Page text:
This is because all inputs share one ADC converter. If you need to go to this high rates you will need to check out for a series S card (one ADC converter for each input).


Regarding to your ground problems I will highly encourage you to the use of optocouplers. The DAQ board is inside the PC, that means it takes the PC ground and uses it for the AI, AO and Digital GNDs (in fact they ar all the same).

When using digital inputs there is no possible differential configuration (as it could be the Ai situation) so then you experience the mentioned problem. Please use optocouplers if you plan to have differant references for different digital signals coz all the inputs/outputs in the board are referenced to the same point (D GND).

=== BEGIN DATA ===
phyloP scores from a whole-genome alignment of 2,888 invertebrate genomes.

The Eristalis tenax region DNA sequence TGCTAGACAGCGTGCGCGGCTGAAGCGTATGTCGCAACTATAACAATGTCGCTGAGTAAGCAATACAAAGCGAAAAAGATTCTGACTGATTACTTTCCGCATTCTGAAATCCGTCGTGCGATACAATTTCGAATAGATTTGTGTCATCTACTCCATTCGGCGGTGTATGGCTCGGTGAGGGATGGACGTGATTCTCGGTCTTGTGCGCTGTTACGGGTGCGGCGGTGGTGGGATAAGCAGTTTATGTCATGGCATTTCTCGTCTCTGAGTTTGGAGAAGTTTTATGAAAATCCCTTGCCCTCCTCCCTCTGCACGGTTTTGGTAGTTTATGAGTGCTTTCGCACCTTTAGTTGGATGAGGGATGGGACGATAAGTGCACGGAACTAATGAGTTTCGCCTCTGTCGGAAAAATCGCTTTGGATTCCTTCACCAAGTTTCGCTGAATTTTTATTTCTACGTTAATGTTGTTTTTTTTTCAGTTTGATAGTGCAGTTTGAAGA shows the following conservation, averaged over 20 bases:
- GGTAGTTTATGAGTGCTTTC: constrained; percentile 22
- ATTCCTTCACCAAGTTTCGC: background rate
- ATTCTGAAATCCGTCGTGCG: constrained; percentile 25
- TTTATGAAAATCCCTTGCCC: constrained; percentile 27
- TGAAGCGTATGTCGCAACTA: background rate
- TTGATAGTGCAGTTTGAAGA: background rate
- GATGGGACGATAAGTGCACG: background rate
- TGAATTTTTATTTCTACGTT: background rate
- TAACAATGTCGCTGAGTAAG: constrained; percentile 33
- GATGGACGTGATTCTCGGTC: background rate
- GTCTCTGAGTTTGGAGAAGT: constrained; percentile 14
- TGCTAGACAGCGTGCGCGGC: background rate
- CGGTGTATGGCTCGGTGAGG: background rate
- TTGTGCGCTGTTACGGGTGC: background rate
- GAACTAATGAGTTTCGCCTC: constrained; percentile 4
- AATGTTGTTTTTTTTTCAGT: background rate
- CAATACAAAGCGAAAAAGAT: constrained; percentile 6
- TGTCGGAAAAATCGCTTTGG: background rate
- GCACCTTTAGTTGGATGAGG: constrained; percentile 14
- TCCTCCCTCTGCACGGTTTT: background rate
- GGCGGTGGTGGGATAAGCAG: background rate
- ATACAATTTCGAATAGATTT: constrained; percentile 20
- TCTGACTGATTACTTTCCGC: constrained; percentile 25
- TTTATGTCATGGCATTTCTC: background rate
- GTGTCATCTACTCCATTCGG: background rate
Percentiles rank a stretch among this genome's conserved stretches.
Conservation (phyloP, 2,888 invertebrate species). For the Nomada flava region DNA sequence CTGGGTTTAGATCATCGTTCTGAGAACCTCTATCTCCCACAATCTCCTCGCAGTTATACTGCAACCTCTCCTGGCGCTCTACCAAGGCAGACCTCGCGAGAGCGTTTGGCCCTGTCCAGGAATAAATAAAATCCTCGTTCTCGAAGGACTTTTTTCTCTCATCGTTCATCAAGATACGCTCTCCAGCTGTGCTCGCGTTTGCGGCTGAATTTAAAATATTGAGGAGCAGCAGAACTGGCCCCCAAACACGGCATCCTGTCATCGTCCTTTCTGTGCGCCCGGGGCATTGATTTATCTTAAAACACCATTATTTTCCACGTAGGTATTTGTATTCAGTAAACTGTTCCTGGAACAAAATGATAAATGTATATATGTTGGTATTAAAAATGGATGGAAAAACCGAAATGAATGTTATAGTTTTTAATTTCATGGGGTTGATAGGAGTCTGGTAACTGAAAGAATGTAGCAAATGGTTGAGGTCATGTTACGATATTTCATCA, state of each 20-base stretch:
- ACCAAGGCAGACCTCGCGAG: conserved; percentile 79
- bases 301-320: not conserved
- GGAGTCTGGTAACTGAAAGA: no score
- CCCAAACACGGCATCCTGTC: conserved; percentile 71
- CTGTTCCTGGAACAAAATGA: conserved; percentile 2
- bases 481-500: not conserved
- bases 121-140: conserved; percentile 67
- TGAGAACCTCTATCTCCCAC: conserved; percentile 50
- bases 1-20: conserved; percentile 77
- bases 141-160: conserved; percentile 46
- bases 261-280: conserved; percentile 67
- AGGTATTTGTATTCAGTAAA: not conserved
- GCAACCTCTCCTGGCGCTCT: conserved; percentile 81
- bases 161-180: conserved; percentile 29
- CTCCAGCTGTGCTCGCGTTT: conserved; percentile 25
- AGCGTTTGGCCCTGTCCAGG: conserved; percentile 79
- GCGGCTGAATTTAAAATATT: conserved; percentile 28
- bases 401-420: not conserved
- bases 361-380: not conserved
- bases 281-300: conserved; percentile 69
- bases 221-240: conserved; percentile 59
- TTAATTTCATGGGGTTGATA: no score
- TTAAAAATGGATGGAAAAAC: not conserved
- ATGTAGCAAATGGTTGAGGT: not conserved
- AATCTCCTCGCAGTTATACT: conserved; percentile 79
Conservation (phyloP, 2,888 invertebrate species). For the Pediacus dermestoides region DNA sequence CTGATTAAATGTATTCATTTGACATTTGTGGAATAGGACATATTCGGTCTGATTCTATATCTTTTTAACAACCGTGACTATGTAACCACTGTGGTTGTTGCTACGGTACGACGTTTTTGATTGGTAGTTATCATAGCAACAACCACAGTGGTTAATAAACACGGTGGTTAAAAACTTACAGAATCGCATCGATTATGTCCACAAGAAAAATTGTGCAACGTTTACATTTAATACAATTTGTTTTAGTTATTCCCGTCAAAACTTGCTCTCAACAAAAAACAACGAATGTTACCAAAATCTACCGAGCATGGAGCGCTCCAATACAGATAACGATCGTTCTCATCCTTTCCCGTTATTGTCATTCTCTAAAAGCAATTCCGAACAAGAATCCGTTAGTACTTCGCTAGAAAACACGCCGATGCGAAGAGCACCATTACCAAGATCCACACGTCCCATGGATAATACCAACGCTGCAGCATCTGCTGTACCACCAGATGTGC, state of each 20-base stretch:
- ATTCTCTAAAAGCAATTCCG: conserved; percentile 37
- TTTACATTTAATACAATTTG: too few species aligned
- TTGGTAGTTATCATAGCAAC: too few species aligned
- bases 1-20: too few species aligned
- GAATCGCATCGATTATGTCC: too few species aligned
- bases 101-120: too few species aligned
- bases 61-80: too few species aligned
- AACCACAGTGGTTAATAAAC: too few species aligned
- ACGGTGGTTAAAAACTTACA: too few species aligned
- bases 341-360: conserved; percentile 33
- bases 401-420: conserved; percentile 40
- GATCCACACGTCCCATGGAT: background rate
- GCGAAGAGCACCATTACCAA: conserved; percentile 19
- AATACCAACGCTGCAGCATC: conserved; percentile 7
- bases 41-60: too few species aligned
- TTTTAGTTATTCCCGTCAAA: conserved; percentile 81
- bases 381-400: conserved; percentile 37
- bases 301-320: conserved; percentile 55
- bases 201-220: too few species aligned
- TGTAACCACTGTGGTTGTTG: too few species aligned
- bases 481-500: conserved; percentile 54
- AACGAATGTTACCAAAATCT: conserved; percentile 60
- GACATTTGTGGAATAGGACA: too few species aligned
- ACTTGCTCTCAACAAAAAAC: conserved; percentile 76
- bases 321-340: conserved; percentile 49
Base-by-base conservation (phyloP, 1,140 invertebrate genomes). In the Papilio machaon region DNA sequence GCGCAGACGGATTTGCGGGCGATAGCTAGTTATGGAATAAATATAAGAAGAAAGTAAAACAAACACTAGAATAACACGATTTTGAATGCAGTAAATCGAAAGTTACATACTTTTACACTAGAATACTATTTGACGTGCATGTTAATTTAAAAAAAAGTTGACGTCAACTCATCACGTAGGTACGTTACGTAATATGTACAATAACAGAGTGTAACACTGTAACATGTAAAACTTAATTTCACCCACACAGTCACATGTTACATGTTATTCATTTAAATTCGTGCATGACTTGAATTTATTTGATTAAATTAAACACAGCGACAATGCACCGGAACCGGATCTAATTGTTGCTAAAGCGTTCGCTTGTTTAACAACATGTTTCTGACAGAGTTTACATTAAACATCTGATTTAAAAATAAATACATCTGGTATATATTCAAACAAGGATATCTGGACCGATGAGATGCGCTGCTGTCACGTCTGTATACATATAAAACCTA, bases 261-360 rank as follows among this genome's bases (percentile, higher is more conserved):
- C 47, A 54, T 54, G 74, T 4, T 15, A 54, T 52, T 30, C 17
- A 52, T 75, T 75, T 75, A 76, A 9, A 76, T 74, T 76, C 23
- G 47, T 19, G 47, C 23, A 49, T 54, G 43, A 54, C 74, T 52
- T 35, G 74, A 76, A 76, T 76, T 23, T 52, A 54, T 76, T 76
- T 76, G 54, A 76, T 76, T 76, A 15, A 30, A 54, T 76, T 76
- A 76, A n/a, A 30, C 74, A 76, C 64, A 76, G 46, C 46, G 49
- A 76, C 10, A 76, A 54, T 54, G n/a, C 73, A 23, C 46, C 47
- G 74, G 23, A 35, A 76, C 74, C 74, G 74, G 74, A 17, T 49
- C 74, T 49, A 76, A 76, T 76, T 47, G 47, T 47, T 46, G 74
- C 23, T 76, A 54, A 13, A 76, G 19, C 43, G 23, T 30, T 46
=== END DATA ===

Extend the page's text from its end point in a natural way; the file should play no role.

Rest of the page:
Hope that helps,



Jaime Cabrera

NI Applications Engineering Spain
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I have some ideas, but want to be sure I understand your app's needs to be sure they apply.  Let me describe what I *think* your app needs and you can correct my misunderstandings.

1. You get a digital pulse at a rate of anywhere from 10 Hz to 60 Hz.  These pulses functionally act like triggers that mark the starting points of different segments of data.

2. The actual data collection would like to be either virtually or truly continuous, but you also want the sensor data to be broken into segments that correlate to the time between the 10-60 Hz pulses.

3. At the time you receive one of these starter pulses, do you have any means for knowing when the next future one will come?  I'm guessing not...